January 29, 2014 / Law Alert

A merger for better healthcare...no problem, right? Wrong, says the FTC.

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By now, you likely are accustomed to hearing about the federal government challenging the merger of two hospitals or health systems. More often than not these days, the federal government wins. That is true even in the face of claims by the parties that the merger is necessary to reduce costs and/or improve the quality of health care provided — the very foundation for the Affordable Care Act.

So it is noteworthy when the acquisition of a physician group by a health system is challenged. It is even more noteworthy when "lower cost/higher quality" is the rationale for the acquisition, and even more noteworthy still when the federal and state government were NOT the initial parties to sue. All three aspects were present in FTC v. St. Luke’s Health System, a case in which a federal judge last week handed the FTC and the Idaho AG a significant victory, ordering the defendants to unwind their previous acquisition.

In December 2012, St. Luke's Health System in Boise, Idaho acquired Saltzer Medical Group. St. Luke’s was the dominant health system in the area and Saltzer, a multi-specialty group with more than 40 physicians, was the largest physician group in the area. Because the FTC and ID AG had not yet completed their investigation when the acquisition was set to close, rival hospitals — St. Alphonsus Health System and Treasure Valley Hospital — filed suit in November 2012 to enjoin consummation of the deal. The plaintiffs claimed that because of the merging parties’ dominance in their respective fields, the acquisition would be anticompetitive for two reasons. First, the deal would reduce competition for physician services and outpatient surgery services. Second, the acquisition would diminish competition among the hospitals themselves because the plaintiff hospitals depend on Saltzer physicians for a significant portion of their inpatient admissions.

The judge allowed the transaction to proceed, primarily because the merging parties represented that they would not change their organizational structure for at least 12 months, allowing the court to unwind the transaction should it rule in favor of the plaintiffs. Thereafter, the FTC and ID AG concluded their investigation and filed a separate complaint alleging that the transaction was unlawful and requesting that St. Luke’s divest Saltzer and unwind the acquisition. See Complaint for Permanent Injunction.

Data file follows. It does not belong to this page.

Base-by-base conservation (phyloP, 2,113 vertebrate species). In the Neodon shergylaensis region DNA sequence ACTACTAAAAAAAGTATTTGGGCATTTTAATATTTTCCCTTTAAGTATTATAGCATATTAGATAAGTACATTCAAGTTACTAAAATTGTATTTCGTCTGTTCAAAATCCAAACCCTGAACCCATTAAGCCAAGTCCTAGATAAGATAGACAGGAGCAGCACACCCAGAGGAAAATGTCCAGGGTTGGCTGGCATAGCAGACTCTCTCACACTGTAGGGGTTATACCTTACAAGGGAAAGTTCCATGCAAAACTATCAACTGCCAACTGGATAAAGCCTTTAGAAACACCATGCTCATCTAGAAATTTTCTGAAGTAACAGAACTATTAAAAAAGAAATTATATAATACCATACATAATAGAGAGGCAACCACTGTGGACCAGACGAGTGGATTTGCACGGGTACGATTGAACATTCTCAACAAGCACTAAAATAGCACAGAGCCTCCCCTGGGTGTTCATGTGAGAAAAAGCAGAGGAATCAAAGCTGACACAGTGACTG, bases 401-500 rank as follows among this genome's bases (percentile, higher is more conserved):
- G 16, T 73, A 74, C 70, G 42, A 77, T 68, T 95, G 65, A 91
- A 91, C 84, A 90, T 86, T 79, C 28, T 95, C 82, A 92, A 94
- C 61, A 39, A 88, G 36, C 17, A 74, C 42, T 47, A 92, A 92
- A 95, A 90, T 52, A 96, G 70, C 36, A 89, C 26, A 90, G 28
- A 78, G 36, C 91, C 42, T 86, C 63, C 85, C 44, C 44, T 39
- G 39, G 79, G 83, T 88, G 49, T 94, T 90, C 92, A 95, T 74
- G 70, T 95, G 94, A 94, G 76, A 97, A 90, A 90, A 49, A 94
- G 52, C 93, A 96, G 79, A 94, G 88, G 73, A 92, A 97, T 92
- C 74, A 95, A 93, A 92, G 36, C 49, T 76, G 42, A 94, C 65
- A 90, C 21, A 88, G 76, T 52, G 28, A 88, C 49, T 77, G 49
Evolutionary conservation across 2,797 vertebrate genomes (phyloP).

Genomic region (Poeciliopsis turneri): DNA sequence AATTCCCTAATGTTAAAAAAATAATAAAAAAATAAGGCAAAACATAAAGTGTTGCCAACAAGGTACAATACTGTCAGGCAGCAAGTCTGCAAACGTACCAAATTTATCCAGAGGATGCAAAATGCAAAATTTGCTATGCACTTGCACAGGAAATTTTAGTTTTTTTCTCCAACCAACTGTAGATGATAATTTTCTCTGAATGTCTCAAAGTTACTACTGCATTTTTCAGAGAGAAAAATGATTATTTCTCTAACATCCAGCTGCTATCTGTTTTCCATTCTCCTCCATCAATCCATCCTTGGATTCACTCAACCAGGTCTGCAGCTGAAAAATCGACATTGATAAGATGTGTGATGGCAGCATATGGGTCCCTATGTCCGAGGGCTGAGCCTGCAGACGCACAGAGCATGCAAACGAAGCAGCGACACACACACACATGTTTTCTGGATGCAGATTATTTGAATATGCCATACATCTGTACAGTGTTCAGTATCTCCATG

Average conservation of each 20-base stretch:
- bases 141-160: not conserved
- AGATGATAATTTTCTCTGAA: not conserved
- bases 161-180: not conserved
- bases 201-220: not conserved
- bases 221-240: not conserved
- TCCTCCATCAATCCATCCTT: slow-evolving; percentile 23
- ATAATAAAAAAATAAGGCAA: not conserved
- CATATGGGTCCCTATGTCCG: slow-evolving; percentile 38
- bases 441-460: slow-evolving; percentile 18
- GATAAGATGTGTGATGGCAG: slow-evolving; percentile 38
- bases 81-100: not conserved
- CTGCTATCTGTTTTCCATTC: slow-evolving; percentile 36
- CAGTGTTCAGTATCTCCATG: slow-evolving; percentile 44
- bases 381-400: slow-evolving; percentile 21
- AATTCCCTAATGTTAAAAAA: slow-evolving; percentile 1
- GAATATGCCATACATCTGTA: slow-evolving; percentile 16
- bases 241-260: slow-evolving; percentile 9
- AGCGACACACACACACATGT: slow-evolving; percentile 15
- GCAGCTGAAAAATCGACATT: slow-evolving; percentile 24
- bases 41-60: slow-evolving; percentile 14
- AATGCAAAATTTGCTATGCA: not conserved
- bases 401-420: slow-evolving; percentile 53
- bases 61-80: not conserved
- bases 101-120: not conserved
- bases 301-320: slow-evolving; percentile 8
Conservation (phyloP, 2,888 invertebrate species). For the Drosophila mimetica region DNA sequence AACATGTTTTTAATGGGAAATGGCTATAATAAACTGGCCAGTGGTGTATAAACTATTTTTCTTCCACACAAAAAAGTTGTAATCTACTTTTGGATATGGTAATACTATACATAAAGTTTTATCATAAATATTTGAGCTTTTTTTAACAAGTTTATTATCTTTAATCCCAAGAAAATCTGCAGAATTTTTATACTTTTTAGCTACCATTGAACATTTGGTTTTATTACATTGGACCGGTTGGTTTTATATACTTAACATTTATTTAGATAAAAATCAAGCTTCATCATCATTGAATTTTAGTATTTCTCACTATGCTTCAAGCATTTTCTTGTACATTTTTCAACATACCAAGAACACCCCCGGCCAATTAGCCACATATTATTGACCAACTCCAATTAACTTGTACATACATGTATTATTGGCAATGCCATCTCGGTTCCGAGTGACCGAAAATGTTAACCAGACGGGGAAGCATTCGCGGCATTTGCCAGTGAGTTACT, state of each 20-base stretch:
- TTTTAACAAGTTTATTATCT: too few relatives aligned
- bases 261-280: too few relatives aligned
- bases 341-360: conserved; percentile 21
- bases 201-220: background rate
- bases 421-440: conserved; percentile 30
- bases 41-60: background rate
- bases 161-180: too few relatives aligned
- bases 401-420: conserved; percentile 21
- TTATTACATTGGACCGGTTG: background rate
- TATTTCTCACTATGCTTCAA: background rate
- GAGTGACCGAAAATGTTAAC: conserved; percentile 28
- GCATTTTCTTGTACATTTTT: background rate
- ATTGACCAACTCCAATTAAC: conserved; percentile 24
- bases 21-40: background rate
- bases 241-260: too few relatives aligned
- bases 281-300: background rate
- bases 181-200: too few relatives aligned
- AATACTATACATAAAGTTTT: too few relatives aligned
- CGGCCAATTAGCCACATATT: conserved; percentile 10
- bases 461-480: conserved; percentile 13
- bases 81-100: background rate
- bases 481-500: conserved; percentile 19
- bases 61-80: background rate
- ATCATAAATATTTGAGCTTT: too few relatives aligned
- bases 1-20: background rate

On Jan. 24, 2014, the court sided with the plaintiffs: Read Court Decision. The court made the following findings:

  • After the acquisition, St. Luke's would have 80 percent of the primary care physicians in the geographic area, which would provide it with "significant bargaining leverage over health insurance plans."
  • It is likely that healthcare costs will rise as a result of the transaction because the merged entity will be able to "(1) negotiate higher reimbursement rates from health insurance plans that will be passed on to the consumer, and (2) raise rates for ancillary services (like x-rays) to the higher hospital-billing rates."
  • Interestingly, the court acknowledged that the motivation behind the merger was "primarily to improve patient outcomes" and that such would have been the effect had it left the merger intact. Nevertheless, the court held that "there are other ways to achieve the same effect that do not run afoul of the antitrust laws and do not run such a risk of increased costs."

The judge simply ruled on the outcome thus far and has not released his full opinion. The parties must indicate which portions of the court’s proposed findings of fact and conclusions of law they believe are confidential. Once the court reviews those submissions it will release a public version of its full opinion. Two things are for certain, though, right now: (a) hospital-doctor tie-ups can certainly be challenged and (b) even an acknowledged claim of improving patient outcomes will not necessarily save a transaction that is likely to increase the parties’ bargaining leverage (and presumably, costs to consumers).

For more information, contact Jay Levine, Bob McAdams or any member of Porter Wright’s Health Law practice group.